The Japanese Government has pledged to pump in US$30 million this year in the agriculture, education and health sectors.
Japan’s Ambassador to Zambia Koishi Koinuma says he is happy with Zambia’s government economic policies.
Mr. Koinuma was speaking in an interview with ZANIS in Nkeyema district in Western Province shortly after touring the US$ 6.3 million Japanese run agro-farm, Rosewood plant by Japan Tobacco International (JTI).
Mr. Koinuma disclosed that his government will consider increasing funding to Zambia next year.
He said his government is assisting farmers to grow tobacco in Nkeyema and Kaoma districts as well as a rice plantation at Namushakende in Mongu.
JTI is also supporting small scale farmers to grow tobacco in Chipata in Eastern province.
He expressed gratitude that JTI is making a real difference in the lives of the people in western province.
“I am proud of the work that JTI is doing in the community and that of being a partner to the Zambian government in contributing to the national development objectives,” the Japanese envoy said.
Mr. Koinuma is further happy that JTI has created jobs to the local people not only in Western Province but the rest of the nine provinces as well.
He was accompanied to Western Province by Second Secretary Mr. Hiroyasu Kirioka and JTI Director of Operations in Zambia Mike Roach, JTI Leaf Production Manager Lars Gruner and other senior officials.
And The Japan Tobacco International (JTI), which is an agro-company in Zambia, has through its afforestation project planted one million trees in Nkeyema district in Western province.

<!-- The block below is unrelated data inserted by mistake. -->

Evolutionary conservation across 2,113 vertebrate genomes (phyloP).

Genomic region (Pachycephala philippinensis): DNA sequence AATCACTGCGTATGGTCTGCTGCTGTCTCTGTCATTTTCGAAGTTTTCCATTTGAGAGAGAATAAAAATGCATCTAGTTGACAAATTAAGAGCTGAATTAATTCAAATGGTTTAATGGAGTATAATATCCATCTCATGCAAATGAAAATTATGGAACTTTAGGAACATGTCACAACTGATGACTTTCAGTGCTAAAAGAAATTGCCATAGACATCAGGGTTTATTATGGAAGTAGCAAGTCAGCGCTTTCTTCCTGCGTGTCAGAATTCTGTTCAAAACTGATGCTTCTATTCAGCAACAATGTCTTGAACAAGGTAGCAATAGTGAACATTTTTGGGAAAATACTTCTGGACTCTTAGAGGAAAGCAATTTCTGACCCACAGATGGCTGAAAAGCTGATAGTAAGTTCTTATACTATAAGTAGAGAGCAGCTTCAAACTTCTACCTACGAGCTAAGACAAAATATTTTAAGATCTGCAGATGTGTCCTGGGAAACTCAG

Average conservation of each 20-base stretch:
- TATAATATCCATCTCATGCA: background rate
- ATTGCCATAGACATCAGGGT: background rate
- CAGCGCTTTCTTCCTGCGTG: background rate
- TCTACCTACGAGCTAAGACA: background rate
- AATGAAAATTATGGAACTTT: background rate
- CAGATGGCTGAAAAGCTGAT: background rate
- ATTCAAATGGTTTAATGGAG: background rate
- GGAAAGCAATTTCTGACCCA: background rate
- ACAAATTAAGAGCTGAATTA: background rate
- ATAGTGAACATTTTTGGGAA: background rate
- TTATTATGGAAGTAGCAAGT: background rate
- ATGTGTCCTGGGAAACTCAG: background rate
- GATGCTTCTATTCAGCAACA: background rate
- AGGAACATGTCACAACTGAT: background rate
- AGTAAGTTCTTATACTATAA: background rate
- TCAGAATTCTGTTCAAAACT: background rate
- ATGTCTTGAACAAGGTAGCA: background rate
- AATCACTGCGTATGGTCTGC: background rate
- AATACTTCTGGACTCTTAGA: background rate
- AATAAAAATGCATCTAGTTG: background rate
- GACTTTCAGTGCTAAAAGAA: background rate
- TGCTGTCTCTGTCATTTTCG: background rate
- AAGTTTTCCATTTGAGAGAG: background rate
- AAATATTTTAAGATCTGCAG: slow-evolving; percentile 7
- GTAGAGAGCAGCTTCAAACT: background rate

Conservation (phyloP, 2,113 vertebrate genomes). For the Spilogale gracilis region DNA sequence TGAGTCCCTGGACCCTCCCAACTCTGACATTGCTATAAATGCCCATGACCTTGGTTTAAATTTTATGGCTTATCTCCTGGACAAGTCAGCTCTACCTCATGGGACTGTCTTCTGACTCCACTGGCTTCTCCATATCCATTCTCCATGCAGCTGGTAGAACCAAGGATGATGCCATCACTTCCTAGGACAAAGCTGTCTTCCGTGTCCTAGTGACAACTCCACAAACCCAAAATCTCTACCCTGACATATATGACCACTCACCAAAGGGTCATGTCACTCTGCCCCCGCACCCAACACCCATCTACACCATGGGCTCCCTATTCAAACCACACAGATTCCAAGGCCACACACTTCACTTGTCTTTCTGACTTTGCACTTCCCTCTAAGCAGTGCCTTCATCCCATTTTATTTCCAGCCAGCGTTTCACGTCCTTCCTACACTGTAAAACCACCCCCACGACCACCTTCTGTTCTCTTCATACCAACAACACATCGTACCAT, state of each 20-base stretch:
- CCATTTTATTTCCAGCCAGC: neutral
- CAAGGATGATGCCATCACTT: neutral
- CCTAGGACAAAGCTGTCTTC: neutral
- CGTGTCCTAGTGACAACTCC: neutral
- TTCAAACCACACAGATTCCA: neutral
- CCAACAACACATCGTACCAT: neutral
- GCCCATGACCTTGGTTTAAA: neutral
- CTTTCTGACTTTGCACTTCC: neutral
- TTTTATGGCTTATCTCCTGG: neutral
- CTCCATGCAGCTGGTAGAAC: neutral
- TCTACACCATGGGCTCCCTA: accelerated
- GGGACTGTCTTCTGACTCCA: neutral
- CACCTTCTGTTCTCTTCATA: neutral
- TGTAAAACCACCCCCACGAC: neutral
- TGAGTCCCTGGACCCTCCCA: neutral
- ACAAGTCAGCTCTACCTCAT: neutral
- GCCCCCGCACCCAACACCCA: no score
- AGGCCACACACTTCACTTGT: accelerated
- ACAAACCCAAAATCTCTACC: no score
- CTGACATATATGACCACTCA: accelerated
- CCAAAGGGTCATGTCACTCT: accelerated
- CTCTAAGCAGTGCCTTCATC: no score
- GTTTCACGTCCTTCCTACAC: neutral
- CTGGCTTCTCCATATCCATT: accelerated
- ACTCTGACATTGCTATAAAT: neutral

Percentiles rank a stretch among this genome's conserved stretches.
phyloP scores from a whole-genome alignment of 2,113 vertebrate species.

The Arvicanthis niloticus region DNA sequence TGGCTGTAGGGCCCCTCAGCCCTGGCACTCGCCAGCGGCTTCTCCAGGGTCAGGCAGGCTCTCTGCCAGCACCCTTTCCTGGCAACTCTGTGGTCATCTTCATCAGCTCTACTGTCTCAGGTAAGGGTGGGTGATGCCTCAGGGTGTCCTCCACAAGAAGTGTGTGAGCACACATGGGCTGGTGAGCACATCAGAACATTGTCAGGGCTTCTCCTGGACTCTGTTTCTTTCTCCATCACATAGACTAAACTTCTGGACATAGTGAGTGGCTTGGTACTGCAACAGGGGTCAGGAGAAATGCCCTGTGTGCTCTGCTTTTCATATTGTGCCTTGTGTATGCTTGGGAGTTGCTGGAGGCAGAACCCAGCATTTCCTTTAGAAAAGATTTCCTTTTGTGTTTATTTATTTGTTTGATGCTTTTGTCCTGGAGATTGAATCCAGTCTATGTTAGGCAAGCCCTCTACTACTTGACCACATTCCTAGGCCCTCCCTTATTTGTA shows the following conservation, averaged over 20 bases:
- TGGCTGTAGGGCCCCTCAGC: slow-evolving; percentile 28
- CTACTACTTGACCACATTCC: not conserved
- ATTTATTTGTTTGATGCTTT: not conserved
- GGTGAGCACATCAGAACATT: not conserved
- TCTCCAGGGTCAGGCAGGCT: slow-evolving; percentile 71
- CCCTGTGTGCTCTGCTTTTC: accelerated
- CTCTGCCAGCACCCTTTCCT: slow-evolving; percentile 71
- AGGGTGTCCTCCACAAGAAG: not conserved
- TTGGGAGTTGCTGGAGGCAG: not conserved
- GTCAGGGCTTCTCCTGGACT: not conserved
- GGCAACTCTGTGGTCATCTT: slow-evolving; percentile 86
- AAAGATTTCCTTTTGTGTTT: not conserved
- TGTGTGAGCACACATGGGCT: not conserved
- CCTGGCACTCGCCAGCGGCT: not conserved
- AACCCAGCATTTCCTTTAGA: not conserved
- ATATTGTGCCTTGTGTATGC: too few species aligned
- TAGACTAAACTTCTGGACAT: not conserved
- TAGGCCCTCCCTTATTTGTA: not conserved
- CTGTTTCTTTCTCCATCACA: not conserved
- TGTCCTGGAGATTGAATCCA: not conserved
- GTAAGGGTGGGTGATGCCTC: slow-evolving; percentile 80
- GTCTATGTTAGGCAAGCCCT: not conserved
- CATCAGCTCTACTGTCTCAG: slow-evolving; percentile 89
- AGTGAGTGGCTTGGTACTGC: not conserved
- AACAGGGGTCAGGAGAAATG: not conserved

JTI Director of Operations in Zambia Mike Roach said his organization was extremely concerned with the rate of deforestation in the country.
Mr. Roach observed that tobacco growing also diminishes the natural resources such as trees during curing stage hence JTI decided to plant more trees.
In a press statement released to ZANIS yesterday, Mr. Roach said the trees will be planted in Kangologolo and TBZ areas in Nkeyema district.
He said that the main aim of the afforestation project was to ensure that JTI farmers use their own planted trees to cure tobacco by 2018.
“In our afforestation project, one million trees have been planted by JTI farmers in order to replenish trees that are being used in curing tobacco,” he said.
Mr. Roach further disclosed that a similar project will be embarked on in Chipata district in Eastern province where JTI is also supporting small scale farmers in growing barley tobacco.
He has since commended the Zambian government for collaborating with JTI in order to help the local farmers who support their business.
“The collaboration between the government, JTI and the local people we serve allows us collectively to respond to the needs of the people who support our business,” Mr. Roach said.
And JTI Leaf Production Manager Lars Gruner disclosed that the afforestation project will help to save trees by using less firewood when curing tobacco.
Mr. Gruner said the curing process requires 30 kilograms of firewood in the kilning barn programme hence the afforestation project.
He said the afforestation was a long-term project which is aimed at changing the mindset of small scale tobacco farmers.